On the more technical side, another benefit is the ability to integrate with other best in class solutions. We’ve developed our next-gen cloud platform with a much more open architecture so we could easily plug in other technologies to our core technology. For example, revenue management, or on the POS side, the ability to integrate on the fast-growing delivery side of the business so folks like Uber Eats can plug directly into our system for ordering purposes.
That move to cloud and open-architecture and ability to more easily integrate to other solutions is the fourth benefit.
What are some other industry trends and technologies to watch in 2020 and beyond?
Personalization and the ability to capture guest preferences, enhance the experience, and build loyalty is nothing new to the industry, but it’s amazing how challenging it is for the industry to capture guest profile data, maintain clean guest profiles, and serve it back up at times when it’s most useful to guests. In many cases, the PMS is really the last piece of tech that sits between the hotel associate and the guest, and there’s so much power embedded in that system and application, to positively impact the guest experience to service, surprise and delight – and I think as the industry continues to seek to personalize the guest experience, we have a tremendous asset to take advantage of on behalf of our customers.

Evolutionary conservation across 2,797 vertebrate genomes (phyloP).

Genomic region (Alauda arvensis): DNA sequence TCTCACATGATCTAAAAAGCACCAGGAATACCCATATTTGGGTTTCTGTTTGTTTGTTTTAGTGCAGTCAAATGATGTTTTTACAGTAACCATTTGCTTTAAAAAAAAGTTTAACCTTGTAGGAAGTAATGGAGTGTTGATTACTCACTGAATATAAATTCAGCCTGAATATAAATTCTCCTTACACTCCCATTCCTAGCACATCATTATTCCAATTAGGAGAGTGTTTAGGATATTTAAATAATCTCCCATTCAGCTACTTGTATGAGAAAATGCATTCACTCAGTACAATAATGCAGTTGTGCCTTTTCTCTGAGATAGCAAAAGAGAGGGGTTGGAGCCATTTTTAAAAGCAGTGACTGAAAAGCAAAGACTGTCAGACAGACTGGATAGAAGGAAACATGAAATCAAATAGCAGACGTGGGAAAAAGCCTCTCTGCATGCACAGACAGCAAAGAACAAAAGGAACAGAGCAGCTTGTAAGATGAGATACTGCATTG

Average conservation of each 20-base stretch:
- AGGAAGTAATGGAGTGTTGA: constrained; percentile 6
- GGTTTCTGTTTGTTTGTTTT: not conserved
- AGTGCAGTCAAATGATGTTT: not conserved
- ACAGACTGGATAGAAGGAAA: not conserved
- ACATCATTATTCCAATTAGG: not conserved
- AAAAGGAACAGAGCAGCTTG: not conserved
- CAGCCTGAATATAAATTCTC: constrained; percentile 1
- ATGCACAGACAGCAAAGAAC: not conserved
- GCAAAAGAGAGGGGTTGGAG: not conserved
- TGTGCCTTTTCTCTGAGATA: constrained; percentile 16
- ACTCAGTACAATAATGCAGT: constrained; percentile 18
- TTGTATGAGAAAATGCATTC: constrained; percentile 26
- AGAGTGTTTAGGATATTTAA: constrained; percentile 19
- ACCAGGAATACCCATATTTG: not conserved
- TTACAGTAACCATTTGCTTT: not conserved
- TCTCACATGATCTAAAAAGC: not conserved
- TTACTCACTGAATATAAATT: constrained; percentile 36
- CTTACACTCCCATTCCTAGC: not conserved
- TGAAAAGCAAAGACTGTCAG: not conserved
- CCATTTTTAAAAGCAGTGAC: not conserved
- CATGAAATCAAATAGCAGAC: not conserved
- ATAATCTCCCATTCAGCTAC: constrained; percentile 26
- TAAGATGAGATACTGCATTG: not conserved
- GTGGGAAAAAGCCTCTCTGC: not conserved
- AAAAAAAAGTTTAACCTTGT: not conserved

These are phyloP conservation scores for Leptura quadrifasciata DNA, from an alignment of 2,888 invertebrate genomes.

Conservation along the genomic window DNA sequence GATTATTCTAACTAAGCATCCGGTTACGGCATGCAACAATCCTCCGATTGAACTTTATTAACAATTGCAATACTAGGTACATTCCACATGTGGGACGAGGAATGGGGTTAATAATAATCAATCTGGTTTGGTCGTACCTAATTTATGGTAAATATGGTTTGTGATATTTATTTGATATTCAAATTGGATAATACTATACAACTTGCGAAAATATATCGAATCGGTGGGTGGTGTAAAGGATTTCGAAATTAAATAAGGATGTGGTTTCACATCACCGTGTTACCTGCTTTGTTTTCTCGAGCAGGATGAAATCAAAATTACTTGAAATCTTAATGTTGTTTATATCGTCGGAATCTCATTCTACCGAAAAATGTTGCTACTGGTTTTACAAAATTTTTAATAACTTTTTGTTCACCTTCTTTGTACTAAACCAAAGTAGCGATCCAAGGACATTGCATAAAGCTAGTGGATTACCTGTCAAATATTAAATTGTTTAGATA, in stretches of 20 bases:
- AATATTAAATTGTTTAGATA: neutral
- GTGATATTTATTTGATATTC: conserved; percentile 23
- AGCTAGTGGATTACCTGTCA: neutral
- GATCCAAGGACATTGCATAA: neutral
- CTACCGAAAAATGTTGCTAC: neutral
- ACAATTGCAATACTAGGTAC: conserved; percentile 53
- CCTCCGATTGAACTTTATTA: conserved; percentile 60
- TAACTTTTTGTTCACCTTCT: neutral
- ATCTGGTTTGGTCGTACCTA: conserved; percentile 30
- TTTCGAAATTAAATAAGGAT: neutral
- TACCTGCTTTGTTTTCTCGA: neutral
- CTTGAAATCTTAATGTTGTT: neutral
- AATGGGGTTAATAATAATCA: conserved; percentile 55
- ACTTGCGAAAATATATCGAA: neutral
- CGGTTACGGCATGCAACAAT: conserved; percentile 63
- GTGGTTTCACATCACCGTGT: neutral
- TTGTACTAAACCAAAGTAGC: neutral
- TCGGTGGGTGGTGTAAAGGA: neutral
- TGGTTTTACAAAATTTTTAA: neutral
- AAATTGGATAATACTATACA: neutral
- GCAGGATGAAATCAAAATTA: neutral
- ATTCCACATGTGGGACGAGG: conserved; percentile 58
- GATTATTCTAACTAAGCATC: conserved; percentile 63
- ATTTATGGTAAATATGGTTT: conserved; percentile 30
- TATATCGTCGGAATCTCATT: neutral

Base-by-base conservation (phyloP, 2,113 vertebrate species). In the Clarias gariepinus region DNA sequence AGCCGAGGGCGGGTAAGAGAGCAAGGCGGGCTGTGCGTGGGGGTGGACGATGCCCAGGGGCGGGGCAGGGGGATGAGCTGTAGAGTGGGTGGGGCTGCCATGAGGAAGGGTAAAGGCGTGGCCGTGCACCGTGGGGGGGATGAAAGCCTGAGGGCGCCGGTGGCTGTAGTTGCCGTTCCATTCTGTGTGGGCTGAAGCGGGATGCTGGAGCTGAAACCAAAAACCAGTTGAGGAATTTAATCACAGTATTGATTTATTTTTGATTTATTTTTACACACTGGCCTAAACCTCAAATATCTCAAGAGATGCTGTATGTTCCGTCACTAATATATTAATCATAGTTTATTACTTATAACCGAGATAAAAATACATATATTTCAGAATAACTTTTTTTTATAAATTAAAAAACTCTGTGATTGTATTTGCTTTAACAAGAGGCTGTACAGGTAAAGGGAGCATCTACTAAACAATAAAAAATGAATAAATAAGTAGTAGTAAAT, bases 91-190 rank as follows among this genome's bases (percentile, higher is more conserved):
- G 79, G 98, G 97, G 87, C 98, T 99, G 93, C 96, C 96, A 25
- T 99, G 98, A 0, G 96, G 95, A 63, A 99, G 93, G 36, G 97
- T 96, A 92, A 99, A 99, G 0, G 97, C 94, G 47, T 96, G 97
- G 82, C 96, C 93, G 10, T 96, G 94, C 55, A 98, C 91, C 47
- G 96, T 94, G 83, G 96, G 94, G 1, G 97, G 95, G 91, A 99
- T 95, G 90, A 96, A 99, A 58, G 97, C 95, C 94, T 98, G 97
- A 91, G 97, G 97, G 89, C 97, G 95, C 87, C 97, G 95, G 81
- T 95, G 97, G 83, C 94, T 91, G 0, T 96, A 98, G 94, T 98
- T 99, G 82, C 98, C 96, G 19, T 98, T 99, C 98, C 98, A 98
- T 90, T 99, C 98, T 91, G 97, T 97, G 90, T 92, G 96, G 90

Distribution is an industry I came from, but there’s an evolution in distribution right now. You’ve seen over the last three or four years, the significant push of the major brands to increase direct distribution and many of them have done that with technology.
There’s a new push towards attribute-based pricing, which is where you price based on the attributes of the property or the room, but the attributes of the property or room are present in the PMS, so at the core as we think of our pricing capabilities, we’ve got one of the foundational building blocks to build on trends like attribute-based pricing.
Third, there’s a payment innovation boom especially in Asia. Whether it’s Alipay, or WeChat Pay, the ability to infuse and embed alternative payment technologies in our applications is absolutely mission critical. It allows our customers to pick and choose how and when they want to allow their guests to pay for their property, cruise or casino experiences.
The data and information security is such a critical focus for the hospitality brands given that their value proposition has really pivoted over the last decade-plus towards more of a technology-centric value proposition, the need to protect data. It’s becoming more complex because the data protection laws, rules and regulations really differ at the country level and it is a lot to keep up with. The advantage that Oracle has is its large global footprint.
I’m particularly interested in AI and machine learning and the impact it will have on hospitality. In one breath we’re watching it, in another breath, Oracle is on the cutting-edge of it. I’m following the payments ecosystem closely and the monitoring of crypto-currency. It’s not necessarily mainstream, but it’s an alternative form of payment that I suspect will be part of the evolution of our payments platform.
I also keep an eye on trends like space travel - companies like SpaceX and Tesla - and implications for how people view tourism and at some point I think there’s 80 million dollars-worth of reservations that have already been taking pre-bookings. Things like driverless transportation and what does that mean for the hospitality industry. There’s already plans for Singapore to have a meaningful portion of their city-transit system be driverless by the year 2023. I try to follow as much as possible (even if some of the stuff seems way out there like space travel), because if you want to be innovative you need to follow technology that is way beyond your space.